SAN JOSE, Calif. (CNS) -- San Jose Bishop Oscar Cantú urged prayers for the victims and their families after a gunman opened fired the morning of May 26 at a rail yard operated by the Santa Clara Valley Transportation Authority, or VTA, north of downtown San Jose.
At least eight people were dead and several others injured by the shooter, who was later identified by law enforcement as VTA employee Samuel Cassidy, 57.
"May God comfort their families and loved ones and bring healing," the bishop tweeted. "Pray also for all the first responders and law enforcement officers. May shock & grief give way to healing and grace, as we work together to protect the innocent and prevent such senseless acts in the future, so that peace may prevail in our hearts and communities."
Law enforcement officials said seven victims died at the scene and one at Santa Clara Valley Medical Center in San Jose. The gunman also died at the scene.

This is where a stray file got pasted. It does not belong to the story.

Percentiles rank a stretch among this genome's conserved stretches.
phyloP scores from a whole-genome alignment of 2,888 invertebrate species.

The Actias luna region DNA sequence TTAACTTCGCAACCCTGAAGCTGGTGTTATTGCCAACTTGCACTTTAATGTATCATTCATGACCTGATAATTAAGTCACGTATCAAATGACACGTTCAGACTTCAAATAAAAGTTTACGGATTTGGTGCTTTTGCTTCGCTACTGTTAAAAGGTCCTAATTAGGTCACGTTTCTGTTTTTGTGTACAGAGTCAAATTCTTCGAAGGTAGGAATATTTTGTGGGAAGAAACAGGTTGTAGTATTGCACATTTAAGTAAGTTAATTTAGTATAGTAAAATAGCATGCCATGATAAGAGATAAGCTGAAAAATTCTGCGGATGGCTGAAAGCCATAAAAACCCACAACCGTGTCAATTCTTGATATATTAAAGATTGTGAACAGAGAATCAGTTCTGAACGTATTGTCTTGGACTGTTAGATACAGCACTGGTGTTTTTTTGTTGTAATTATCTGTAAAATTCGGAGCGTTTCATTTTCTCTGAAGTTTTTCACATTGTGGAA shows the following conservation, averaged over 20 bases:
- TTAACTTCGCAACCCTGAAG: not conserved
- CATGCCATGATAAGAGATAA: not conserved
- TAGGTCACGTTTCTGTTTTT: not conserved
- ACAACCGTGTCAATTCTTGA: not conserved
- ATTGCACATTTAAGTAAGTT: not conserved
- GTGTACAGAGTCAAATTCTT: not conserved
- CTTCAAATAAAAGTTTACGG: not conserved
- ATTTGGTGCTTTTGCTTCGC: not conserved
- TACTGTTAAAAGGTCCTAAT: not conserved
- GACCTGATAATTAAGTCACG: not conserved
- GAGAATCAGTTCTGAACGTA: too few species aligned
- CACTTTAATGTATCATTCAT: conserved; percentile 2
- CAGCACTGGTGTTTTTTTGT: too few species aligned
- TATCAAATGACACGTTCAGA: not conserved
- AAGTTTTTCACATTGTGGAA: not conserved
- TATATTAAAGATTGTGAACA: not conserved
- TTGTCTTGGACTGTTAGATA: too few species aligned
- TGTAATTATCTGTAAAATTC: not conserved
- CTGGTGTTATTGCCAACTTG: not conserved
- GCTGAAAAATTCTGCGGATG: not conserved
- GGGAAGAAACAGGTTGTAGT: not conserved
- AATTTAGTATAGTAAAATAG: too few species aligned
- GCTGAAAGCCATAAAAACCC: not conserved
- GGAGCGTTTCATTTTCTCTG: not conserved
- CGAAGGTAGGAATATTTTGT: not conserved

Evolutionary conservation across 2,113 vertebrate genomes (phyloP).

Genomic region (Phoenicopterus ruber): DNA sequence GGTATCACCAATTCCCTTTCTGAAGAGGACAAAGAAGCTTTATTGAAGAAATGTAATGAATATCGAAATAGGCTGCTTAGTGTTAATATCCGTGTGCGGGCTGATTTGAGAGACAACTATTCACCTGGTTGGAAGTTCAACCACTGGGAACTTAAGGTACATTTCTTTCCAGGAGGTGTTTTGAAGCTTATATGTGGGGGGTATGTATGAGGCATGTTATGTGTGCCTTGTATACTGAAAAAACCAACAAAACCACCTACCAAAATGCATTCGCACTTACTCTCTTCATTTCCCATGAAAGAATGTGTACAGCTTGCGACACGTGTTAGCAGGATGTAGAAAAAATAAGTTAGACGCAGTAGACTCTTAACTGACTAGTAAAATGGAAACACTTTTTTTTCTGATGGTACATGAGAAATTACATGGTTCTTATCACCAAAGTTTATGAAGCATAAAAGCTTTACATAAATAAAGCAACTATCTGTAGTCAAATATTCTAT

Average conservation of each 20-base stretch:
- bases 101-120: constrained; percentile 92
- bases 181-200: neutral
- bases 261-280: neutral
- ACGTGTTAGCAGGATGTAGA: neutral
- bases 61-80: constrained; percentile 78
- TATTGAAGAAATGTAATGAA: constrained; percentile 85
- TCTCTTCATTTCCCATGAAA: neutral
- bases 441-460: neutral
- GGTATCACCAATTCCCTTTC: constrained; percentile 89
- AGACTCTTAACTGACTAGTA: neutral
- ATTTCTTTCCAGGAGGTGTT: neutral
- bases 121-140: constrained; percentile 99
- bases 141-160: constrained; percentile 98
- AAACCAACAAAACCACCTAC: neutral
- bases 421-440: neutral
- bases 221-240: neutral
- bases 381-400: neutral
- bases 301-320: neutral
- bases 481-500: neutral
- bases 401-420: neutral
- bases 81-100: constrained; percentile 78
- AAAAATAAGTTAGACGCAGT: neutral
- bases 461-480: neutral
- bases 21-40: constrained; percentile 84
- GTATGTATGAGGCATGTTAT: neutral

"This is a horrific day for our city, and it's a tragic day for the VTA family," San Jose Mayor Sam Liccardo said. "Our heart pains for the families and the co-workers because we know that so many are feeling deeply this loss of their loved ones and their friends."
NBC-TV Bay Area reported that at about 6:35 a.m., San Jose police received multiple 911 calls about gunfire at the VTA yard, and dozens of San Jose police and Santa Clara County sheriff's vehicles responded to the scene.
Sheriff's officials confirmed at about 8:10 a.m. that the shooter was dead, and late in the afternoon confirmed he died from a self-inflicted gunshot wound.
Several law enforcement agencies also went to Cassidy's home in San Jose to conduct a search. A fire had been set at the home early in the morning, but whether it was set before the shooting was being investigated, according to NBC-TV said. Technicians with the San Jose Police Department's bomb squad were searching the suspect's home as well as the VTA building at the rail yard.
There was no information yet on Cassidy's motive, police said.